Marija Gimbutas’s The Living Goddesses

cover art for The Living GodessesThis text, published posthumously (four years after Gimbutas’ death), is the culmination of decades of research into the “civilization of the goddess,” in the author’s own words.

A Lithuanian native, Gimbutas moved to the United States in the 1940s, and held positions with both Harvard and the University of California, Los Angeles, during her nearly forty-year academic career. She devoted much of this time to the study of Europe’s prehistoric cultures, becoming extensively widely read (and known), and active in new archeological digs in eastern Europe. This experience gave rise to Gimbutas’ particular interest in Neolithic mythic/religious symbolism, which later spawned some of her more well known works, The Language of the Goddess and The Civilization of the Goddess.

Those works elicited no small amount of controversy among Gimbutas’ professional colleagues, as she theorized the existence of strong goddess-centric, matriarchal societies, which only later yielded to the better-known patrilineal Indo-European culture. This supposition flew in the face of much accepted study, and won Gimbutas both detractors and supporters.

There are two distinct halves to Living Goddesses: the first, in which Gimbutas examines physical and social evidence supporting her belief in extensive Neolithic goddess worship, and the second, wherein she traces the development of goddess worship in several Neolithic and Indo-European cultures, linking the goddesses to what modern aspects of them yet remain.

Gimbutas touches on a wide spectrum of physical evidence that lends credence to her belief that goddess worship was prevalent in Neolithic cultures, not all of which follows convention, but certainly seems plausible as presented. She first discusses images (both two- and three-dimensional) frequently found at Neolithic sites, of goddesses and associated animals, especially the goddess in her generative (bear, goat, fish) or death (snake, bird) aspects. Associated with the images are particular symbols, such as eggs, labyrinths or triangles, which can also be associated with birth and death.

She turns her attention in the next chapters to physical structures, such as tombs, temples and roundels (e.g., Avebury and Stonehenge). Gimbutas posits that tombs are quite womb-like in shape, especially when coupled with a birth canal-like passageway. She sees this, and the presence of the above images, as an intentional effort to evoke the goddess in both her death and rebirth aspects. Similarly, Gimbutas concludes that temples and roundels, because of their structure, votive content, and usual lack of settlement debris, were of a ceremonial nature, rather than fortifications, as has been generally assumed. As such, she concludes they were built to honor the goddess.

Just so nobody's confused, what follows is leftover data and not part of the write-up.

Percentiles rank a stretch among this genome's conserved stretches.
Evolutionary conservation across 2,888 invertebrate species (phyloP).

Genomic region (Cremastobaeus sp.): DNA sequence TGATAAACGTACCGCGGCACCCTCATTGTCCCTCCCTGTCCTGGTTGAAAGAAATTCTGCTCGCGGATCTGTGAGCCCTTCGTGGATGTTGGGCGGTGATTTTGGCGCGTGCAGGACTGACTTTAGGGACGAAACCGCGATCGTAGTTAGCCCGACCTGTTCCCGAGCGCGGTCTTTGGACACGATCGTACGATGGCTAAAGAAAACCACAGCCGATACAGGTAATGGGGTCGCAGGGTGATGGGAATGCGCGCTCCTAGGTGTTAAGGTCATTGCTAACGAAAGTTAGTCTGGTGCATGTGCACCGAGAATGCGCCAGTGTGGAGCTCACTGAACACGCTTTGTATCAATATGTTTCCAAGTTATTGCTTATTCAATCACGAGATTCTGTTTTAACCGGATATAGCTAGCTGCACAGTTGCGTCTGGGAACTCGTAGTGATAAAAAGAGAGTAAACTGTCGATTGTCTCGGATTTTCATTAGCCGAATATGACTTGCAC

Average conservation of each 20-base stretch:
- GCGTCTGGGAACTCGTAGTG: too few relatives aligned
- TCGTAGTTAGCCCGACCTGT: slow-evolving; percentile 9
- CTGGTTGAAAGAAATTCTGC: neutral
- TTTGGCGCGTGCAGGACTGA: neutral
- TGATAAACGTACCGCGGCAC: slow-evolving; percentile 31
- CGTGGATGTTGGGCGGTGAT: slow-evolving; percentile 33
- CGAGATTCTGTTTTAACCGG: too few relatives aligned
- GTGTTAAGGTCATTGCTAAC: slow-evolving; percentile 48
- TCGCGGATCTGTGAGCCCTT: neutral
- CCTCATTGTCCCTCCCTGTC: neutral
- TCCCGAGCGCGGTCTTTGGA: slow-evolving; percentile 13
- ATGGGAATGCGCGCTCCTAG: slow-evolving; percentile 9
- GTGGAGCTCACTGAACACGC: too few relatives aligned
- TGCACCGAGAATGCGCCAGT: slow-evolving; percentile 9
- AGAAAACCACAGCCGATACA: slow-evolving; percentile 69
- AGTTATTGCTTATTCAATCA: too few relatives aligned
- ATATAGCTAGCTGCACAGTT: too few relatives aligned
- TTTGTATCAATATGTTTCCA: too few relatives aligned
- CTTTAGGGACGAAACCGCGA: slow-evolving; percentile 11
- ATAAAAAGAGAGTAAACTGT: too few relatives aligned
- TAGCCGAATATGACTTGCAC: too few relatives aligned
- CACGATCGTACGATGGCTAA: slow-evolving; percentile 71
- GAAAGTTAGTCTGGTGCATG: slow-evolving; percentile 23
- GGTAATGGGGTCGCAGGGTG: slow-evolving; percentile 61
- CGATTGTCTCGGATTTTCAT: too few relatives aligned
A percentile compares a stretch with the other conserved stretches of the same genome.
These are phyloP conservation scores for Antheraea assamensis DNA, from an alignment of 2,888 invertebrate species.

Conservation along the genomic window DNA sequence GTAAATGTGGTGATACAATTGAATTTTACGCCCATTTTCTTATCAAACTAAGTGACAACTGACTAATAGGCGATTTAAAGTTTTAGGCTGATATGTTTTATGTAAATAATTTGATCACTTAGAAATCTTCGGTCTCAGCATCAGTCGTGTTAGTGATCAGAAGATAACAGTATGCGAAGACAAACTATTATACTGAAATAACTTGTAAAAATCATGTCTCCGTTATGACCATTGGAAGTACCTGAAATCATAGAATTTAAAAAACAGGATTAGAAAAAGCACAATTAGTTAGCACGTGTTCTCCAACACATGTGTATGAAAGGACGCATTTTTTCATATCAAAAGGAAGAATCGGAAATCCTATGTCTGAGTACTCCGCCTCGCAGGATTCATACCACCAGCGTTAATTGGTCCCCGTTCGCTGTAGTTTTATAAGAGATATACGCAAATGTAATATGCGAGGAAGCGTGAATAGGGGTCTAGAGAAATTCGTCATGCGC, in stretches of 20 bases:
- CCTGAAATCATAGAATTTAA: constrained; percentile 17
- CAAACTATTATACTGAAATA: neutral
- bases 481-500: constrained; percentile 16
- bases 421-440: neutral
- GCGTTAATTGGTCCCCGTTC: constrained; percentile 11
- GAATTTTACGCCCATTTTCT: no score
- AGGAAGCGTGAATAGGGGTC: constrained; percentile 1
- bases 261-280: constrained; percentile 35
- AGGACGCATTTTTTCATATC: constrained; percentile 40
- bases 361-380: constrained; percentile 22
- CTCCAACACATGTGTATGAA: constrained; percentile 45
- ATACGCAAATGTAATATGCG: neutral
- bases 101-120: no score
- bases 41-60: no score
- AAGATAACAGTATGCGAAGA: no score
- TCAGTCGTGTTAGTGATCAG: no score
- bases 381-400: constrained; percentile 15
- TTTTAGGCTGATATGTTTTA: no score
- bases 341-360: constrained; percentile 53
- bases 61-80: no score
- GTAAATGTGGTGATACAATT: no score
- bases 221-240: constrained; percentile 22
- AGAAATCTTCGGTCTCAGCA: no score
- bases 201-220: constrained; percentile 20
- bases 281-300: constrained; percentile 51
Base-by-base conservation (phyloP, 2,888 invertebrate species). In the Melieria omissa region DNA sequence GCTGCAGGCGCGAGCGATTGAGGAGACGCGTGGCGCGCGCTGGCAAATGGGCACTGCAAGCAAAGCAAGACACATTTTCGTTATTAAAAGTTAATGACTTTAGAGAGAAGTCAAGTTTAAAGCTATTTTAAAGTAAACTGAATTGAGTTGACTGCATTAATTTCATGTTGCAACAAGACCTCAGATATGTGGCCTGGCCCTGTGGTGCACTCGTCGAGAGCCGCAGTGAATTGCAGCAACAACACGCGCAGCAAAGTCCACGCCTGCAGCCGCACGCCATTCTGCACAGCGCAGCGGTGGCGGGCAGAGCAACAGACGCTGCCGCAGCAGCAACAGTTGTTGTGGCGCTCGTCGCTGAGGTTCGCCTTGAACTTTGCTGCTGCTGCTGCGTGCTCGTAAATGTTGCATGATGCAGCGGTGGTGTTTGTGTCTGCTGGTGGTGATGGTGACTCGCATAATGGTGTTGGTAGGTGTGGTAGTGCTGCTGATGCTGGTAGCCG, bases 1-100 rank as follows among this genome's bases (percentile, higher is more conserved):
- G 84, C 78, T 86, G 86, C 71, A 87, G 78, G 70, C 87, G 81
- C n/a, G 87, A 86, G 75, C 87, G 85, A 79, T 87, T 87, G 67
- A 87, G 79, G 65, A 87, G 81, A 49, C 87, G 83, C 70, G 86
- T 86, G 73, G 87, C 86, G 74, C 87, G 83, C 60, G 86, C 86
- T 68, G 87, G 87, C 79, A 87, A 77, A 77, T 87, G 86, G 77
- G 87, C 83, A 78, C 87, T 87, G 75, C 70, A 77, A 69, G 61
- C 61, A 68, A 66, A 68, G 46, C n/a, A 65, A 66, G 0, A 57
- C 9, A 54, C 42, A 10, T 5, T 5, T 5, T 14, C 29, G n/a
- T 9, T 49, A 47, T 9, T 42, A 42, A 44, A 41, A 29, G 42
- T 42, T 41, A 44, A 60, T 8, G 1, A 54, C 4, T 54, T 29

In the concluding chapter to the first half, Gimbutas links this physical evidence to the social structure of several Neolithic cultures: Etruscan, Iberian, Minoan, Northern Aegean and Celtic. These cultures were significant either for their matrilineal structure, or the social importance of women. She disputes the commonly held belief that patrilineal, hierarchical societies were the norm in these cultures, particularly with respect to Minoan society. This chapter provides the transition to the second half of the book, which focuses intently on mythology and religion, and deities in particular.

Gimbutas has chosen a mix of Neolithic and Indo-European cultures to demonstrate the growth, assimilation, and eventual decline (but persistence) of the goddess in religion. She focuses on the Minoan, Greek, Etruscan, Basque, Celtic, Germanic and Baltic cultures to demonstrate that growth and decline. While some aspects of the goddess(es) from several of the cultures persist to some small degree (e.g., Germanic Freyja and Celtic Brigid), the two most significant cultures are the Basque and Baltic, for their peoples’ beliefs persist even into this century. She provides concrete examples of ritual beliefs, songs and practices that Christianity and modernization have yet to entirely eradicate. Her description of the Baltic culture is particularly poignant, given that she herself was of Lithuanian descent.

Well written, and easy to read despite the richness and breadth of the material, this text is invaluable as an introduction to both Gimbutas and study of Neolithic goddess worship. Detailed footnotes, glossary and bibliography make further understanding and study a definite possibility which I hope readers will pursue.

(University of California Press, 1999)

Aptil Gutierrez

Since last we met our intrepid book reviewer, April Gutierrez, she's moved halfway around the world to the land of the rising sun. Home is now Fukuoka, the largest city on Japan's west-most main island, Kyushu. The Japanese boast of their homeland's four seasons, but April recognizes just two: Granrodeo tour season and ... the rest of the year. During the former, she's running around Japan from Hokkaido to Okinawa, mixing sightseeing with awesome rock concerts. The rest of the time, she's busy exploring shrines and temples closer to home and regretting she has but one stomach to offer up to Japanese cuisine.

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